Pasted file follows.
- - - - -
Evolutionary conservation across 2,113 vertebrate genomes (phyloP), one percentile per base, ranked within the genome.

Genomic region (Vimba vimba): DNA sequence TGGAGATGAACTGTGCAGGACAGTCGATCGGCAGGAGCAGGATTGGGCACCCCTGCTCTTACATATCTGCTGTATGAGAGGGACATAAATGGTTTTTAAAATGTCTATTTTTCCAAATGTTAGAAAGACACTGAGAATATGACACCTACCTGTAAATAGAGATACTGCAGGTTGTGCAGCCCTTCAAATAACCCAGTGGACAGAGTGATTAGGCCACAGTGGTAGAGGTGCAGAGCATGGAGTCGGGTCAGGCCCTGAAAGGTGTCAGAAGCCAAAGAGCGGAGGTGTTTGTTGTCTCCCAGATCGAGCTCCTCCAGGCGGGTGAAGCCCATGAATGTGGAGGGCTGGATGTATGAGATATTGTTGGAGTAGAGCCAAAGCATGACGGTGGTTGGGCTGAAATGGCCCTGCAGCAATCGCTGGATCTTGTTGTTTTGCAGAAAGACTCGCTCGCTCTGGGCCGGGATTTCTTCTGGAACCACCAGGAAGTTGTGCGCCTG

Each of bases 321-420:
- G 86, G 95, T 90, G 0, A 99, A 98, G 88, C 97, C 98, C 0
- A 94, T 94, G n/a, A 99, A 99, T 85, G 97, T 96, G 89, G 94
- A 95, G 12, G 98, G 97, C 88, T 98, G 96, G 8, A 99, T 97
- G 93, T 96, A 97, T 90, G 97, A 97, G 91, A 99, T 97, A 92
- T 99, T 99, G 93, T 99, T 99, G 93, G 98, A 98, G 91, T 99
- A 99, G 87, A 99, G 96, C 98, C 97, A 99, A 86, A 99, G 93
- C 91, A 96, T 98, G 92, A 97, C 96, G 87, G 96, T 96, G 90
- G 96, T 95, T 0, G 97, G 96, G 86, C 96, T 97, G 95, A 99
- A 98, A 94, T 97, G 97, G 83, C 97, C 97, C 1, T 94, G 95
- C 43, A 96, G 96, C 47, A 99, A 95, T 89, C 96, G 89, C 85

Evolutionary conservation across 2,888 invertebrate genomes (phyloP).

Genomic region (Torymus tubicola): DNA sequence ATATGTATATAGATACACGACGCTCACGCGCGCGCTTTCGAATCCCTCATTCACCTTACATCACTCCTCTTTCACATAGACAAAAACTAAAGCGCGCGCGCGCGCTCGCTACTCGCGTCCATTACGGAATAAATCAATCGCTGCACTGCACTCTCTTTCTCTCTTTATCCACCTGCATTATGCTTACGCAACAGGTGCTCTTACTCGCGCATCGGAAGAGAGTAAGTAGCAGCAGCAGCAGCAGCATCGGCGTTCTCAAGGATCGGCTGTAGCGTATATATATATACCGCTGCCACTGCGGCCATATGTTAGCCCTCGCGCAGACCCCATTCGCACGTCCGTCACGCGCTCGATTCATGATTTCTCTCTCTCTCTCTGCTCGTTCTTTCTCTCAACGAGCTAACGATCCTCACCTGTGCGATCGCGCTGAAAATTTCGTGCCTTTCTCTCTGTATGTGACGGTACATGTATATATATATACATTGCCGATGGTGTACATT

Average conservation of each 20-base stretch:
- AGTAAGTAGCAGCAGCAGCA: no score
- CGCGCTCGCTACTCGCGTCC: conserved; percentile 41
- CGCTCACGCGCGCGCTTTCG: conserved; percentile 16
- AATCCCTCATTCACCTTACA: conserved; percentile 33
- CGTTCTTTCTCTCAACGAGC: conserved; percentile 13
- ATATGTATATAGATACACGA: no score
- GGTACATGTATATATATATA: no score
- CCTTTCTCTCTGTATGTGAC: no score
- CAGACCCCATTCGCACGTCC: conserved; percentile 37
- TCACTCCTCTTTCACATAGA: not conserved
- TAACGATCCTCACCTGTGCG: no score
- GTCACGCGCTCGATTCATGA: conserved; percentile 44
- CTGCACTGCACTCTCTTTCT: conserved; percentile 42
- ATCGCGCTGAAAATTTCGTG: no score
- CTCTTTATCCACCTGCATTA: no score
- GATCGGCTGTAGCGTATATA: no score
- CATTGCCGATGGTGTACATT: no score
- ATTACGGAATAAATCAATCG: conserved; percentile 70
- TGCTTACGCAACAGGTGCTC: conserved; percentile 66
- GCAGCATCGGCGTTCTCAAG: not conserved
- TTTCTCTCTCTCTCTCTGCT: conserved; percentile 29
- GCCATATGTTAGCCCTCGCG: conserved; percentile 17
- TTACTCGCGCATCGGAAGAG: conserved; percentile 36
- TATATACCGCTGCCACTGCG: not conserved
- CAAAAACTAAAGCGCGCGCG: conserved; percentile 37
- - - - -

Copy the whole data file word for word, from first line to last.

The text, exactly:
Evolutionary conservation across 2,113 vertebrate genomes (phyloP), one percentile per base, ranked within the genome.

Genomic region (Vimba vimba): DNA sequence TGGAGATGAACTGTGCAGGACAGTCGATCGGCAGGAGCAGGATTGGGCACCCCTGCTCTTACATATCTGCTGTATGAGAGGGACATAAATGGTTTTTAAAATGTCTATTTTTCCAAATGTTAGAAAGACACTGAGAATATGACACCTACCTGTAAATAGAGATACTGCAGGTTGTGCAGCCCTTCAAATAACCCAGTGGACAGAGTGATTAGGCCACAGTGGTAGAGGTGCAGAGCATGGAGTCGGGTCAGGCCCTGAAAGGTGTCAGAAGCCAAAGAGCGGAGGTGTTTGTTGTCTCCCAGATCGAGCTCCTCCAGGCGGGTGAAGCCCATGAATGTGGAGGGCTGGATGTATGAGATATTGTTGGAGTAGAGCCAAAGCATGACGGTGGTTGGGCTGAAATGGCCCTGCAGCAATCGCTGGATCTTGTTGTTTTGCAGAAAGACTCGCTCGCTCTGGGCCGGGATTTCTTCTGGAACCACCAGGAAGTTGTGCGCCTG

Each of bases 321-420:
- G 86, G 95, T 90, G 0, A 99, A 98, G 88, C 97, C 98, C 0
- A 94, T 94, G n/a, A 99, A 99, T 85, G 97, T 96, G 89, G 94
- A 95, G 12, G 98, G 97, C 88, T 98, G 96, G 8, A 99, T 97
- G 93, T 96, A 97, T 90, G 97, A 97, G 91, A 99, T 97, A 92
- T 99, T 99, G 93, T 99, T 99, G 93, G 98, A 98, G 91, T 99
- A 99, G 87, A 99, G 96, C 98, C 97, A 99, A 86, A 99, G 93
- C 91, A 96, T 98, G 92, A 97, C 96, G 87, G 96, T 96, G 90
- G 96, T 95, T 0, G 97, G 96, G 86, C 96, T 97, G 95, A 99
- A 98, A 94, T 97, G 97, G 83, C 97, C 97, C 1, T 94, G 95
- C 43, A 96, G 96, C 47, A 99, A 95, T 89, C 96, G 89, C 85

Evolutionary conservation across 2,888 invertebrate genomes (phyloP).

Genomic region (Torymus tubicola): DNA sequence ATATGTATATAGATACACGACGCTCACGCGCGCGCTTTCGAATCCCTCATTCACCTTACATCACTCCTCTTTCACATAGACAAAAACTAAAGCGCGCGCGCGCGCTCGCTACTCGCGTCCATTACGGAATAAATCAATCGCTGCACTGCACTCTCTTTCTCTCTTTATCCACCTGCATTATGCTTACGCAACAGGTGCTCTTACTCGCGCATCGGAAGAGAGTAAGTAGCAGCAGCAGCAGCAGCATCGGCGTTCTCAAGGATCGGCTGTAGCGTATATATATATACCGCTGCCACTGCGGCCATATGTTAGCCCTCGCGCAGACCCCATTCGCACGTCCGTCACGCGCTCGATTCATGATTTCTCTCTCTCTCTCTGCTCGTTCTTTCTCTCAACGAGCTAACGATCCTCACCTGTGCGATCGCGCTGAAAATTTCGTGCCTTTCTCTCTGTATGTGACGGTACATGTATATATATATACATTGCCGATGGTGTACATT

Average conservation of each 20-base stretch:
- AGTAAGTAGCAGCAGCAGCA: no score
- CGCGCTCGCTACTCGCGTCC: conserved; percentile 41
- CGCTCACGCGCGCGCTTTCG: conserved; percentile 16
- AATCCCTCATTCACCTTACA: conserved; percentile 33
- CGTTCTTTCTCTCAACGAGC: conserved; percentile 13
- ATATGTATATAGATACACGA: no score
- GGTACATGTATATATATATA: no score
- CCTTTCTCTCTGTATGTGAC: no score
- CAGACCCCATTCGCACGTCC: conserved; percentile 37
- TCACTCCTCTTTCACATAGA: not conserved
- TAACGATCCTCACCTGTGCG: no score
- GTCACGCGCTCGATTCATGA: conserved; percentile 44
- CTGCACTGCACTCTCTTTCT: conserved; percentile 42
- ATCGCGCTGAAAATTTCGTG: no score
- CTCTTTATCCACCTGCATTA: no score
- GATCGGCTGTAGCGTATATA: no score
- CATTGCCGATGGTGTACATT: no score
- ATTACGGAATAAATCAATCG: conserved; percentile 70
- TGCTTACGCAACAGGTGCTC: conserved; percentile 66
- GCAGCATCGGCGTTCTCAAG: not conserved
- TTTCTCTCTCTCTCTCTGCT: conserved; percentile 29
- GCCATATGTTAGCCCTCGCG: conserved; percentile 17
- TTACTCGCGCATCGGAAGAG: conserved; percentile 36
- TATATACCGCTGCCACTGCG: not conserved
- CAAAAACTAAAGCGCGCGCG: conserved; percentile 37